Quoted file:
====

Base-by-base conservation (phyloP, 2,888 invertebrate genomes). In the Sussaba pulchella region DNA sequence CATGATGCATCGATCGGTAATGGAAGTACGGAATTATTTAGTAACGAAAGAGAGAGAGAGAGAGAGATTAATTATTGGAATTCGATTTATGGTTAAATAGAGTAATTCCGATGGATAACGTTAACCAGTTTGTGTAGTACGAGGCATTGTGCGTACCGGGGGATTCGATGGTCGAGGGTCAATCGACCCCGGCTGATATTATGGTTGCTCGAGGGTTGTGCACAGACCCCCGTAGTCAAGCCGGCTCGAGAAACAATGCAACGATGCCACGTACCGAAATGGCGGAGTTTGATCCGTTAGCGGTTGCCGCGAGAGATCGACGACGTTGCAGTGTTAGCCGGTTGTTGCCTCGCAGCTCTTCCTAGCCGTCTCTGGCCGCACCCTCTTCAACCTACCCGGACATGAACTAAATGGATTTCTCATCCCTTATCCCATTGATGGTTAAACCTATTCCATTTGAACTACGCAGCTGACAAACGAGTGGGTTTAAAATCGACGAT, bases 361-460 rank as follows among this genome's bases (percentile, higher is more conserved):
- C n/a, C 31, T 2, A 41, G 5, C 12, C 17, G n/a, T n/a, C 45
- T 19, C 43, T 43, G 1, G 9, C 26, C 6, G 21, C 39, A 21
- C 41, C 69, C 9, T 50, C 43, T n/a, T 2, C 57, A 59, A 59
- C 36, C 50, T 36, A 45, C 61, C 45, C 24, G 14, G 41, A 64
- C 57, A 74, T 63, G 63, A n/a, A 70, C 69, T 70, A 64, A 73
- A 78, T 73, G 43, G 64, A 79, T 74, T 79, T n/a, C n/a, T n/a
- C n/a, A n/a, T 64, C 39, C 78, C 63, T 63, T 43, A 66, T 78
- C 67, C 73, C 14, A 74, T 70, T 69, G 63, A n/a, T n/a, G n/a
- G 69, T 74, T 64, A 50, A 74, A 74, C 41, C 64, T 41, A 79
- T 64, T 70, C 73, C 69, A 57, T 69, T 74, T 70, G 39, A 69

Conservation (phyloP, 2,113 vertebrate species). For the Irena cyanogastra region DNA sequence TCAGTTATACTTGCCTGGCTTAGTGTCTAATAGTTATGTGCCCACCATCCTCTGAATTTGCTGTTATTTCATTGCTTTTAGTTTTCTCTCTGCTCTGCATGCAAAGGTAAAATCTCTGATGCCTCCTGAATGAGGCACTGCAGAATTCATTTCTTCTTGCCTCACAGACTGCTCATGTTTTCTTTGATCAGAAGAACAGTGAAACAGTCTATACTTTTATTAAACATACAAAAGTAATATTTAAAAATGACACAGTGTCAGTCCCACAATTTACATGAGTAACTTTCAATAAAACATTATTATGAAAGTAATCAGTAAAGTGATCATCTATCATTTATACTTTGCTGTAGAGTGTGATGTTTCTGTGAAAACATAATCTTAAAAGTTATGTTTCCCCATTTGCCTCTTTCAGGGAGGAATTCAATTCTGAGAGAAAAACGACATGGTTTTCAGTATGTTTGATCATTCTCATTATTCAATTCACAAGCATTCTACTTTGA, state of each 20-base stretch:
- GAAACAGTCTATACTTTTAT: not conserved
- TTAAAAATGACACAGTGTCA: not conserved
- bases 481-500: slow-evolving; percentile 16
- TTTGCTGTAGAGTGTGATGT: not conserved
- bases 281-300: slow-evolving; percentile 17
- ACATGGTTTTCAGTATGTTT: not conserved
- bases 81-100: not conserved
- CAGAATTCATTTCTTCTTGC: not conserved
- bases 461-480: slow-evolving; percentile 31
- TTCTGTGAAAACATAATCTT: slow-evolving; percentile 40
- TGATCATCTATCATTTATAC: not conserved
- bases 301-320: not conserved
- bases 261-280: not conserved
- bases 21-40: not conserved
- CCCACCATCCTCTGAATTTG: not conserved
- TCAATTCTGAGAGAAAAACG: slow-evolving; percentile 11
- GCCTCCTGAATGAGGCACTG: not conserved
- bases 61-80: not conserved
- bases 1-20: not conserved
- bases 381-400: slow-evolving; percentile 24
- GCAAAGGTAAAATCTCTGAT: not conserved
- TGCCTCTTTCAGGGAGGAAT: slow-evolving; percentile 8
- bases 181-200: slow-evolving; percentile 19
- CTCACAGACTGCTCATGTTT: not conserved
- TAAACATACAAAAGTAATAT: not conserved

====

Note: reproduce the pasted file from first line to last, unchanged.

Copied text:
Base-by-base conservation (phyloP, 2,888 invertebrate genomes). In the Sussaba pulchella region DNA sequence CATGATGCATCGATCGGTAATGGAAGTACGGAATTATTTAGTAACGAAAGAGAGAGAGAGAGAGAGATTAATTATTGGAATTCGATTTATGGTTAAATAGAGTAATTCCGATGGATAACGTTAACCAGTTTGTGTAGTACGAGGCATTGTGCGTACCGGGGGATTCGATGGTCGAGGGTCAATCGACCCCGGCTGATATTATGGTTGCTCGAGGGTTGTGCACAGACCCCCGTAGTCAAGCCGGCTCGAGAAACAATGCAACGATGCCACGTACCGAAATGGCGGAGTTTGATCCGTTAGCGGTTGCCGCGAGAGATCGACGACGTTGCAGTGTTAGCCGGTTGTTGCCTCGCAGCTCTTCCTAGCCGTCTCTGGCCGCACCCTCTTCAACCTACCCGGACATGAACTAAATGGATTTCTCATCCCTTATCCCATTGATGGTTAAACCTATTCCATTTGAACTACGCAGCTGACAAACGAGTGGGTTTAAAATCGACGAT, bases 361-460 rank as follows among this genome's bases (percentile, higher is more conserved):
- C n/a, C 31, T 2, A 41, G 5, C 12, C 17, G n/a, T n/a, C 45
- T 19, C 43, T 43, G 1, G 9, C 26, C 6, G 21, C 39, A 21
- C 41, C 69, C 9, T 50, C 43, T n/a, T 2, C 57, A 59, A 59
- C 36, C 50, T 36, A 45, C 61, C 45, C 24, G 14, G 41, A 64
- C 57, A 74, T 63, G 63, A n/a, A 70, C 69, T 70, A 64, A 73
- A 78, T 73, G 43, G 64, A 79, T 74, T 79, T n/a, C n/a, T n/a
- C n/a, A n/a, T 64, C 39, C 78, C 63, T 63, T 43, A 66, T 78
- C 67, C 73, C 14, A 74, T 70, T 69, G 63, A n/a, T n/a, G n/a
- G 69, T 74, T 64, A 50, A 74, A 74, C 41, C 64, T 41, A 79
- T 64, T 70, C 73, C 69, A 57, T 69, T 74, T 70, G 39, A 69

Conservation (phyloP, 2,113 vertebrate species). For the Irena cyanogastra region DNA sequence TCAGTTATACTTGCCTGGCTTAGTGTCTAATAGTTATGTGCCCACCATCCTCTGAATTTGCTGTTATTTCATTGCTTTTAGTTTTCTCTCTGCTCTGCATGCAAAGGTAAAATCTCTGATGCCTCCTGAATGAGGCACTGCAGAATTCATTTCTTCTTGCCTCACAGACTGCTCATGTTTTCTTTGATCAGAAGAACAGTGAAACAGTCTATACTTTTATTAAACATACAAAAGTAATATTTAAAAATGACACAGTGTCAGTCCCACAATTTACATGAGTAACTTTCAATAAAACATTATTATGAAAGTAATCAGTAAAGTGATCATCTATCATTTATACTTTGCTGTAGAGTGTGATGTTTCTGTGAAAACATAATCTTAAAAGTTATGTTTCCCCATTTGCCTCTTTCAGGGAGGAATTCAATTCTGAGAGAAAAACGACATGGTTTTCAGTATGTTTGATCATTCTCATTATTCAATTCACAAGCATTCTACTTTGA, state of each 20-base stretch:
- GAAACAGTCTATACTTTTAT: not conserved
- TTAAAAATGACACAGTGTCA: not conserved
- bases 481-500: slow-evolving; percentile 16
- TTTGCTGTAGAGTGTGATGT: not conserved
- bases 281-300: slow-evolving; percentile 17
- ACATGGTTTTCAGTATGTTT: not conserved
- bases 81-100: not conserved
- CAGAATTCATTTCTTCTTGC: not conserved
- bases 461-480: slow-evolving; percentile 31
- TTCTGTGAAAACATAATCTT: slow-evolving; percentile 40
- TGATCATCTATCATTTATAC: not conserved
- bases 301-320: not conserved
- bases 261-280: not conserved
- bases 21-40: not conserved
- CCCACCATCCTCTGAATTTG: not conserved
- TCAATTCTGAGAGAAAAACG: slow-evolving; percentile 11
- GCCTCCTGAATGAGGCACTG: not conserved
- bases 61-80: not conserved
- bases 1-20: not conserved
- bases 381-400: slow-evolving; percentile 24
- GCAAAGGTAAAATCTCTGAT: not conserved
- TGCCTCTTTCAGGGAGGAAT: slow-evolving; percentile 8
- bases 181-200: slow-evolving; percentile 19
- CTCACAGACTGCTCATGTTT: not conserved
- TAAACATACAAAAGTAATAT: not conserved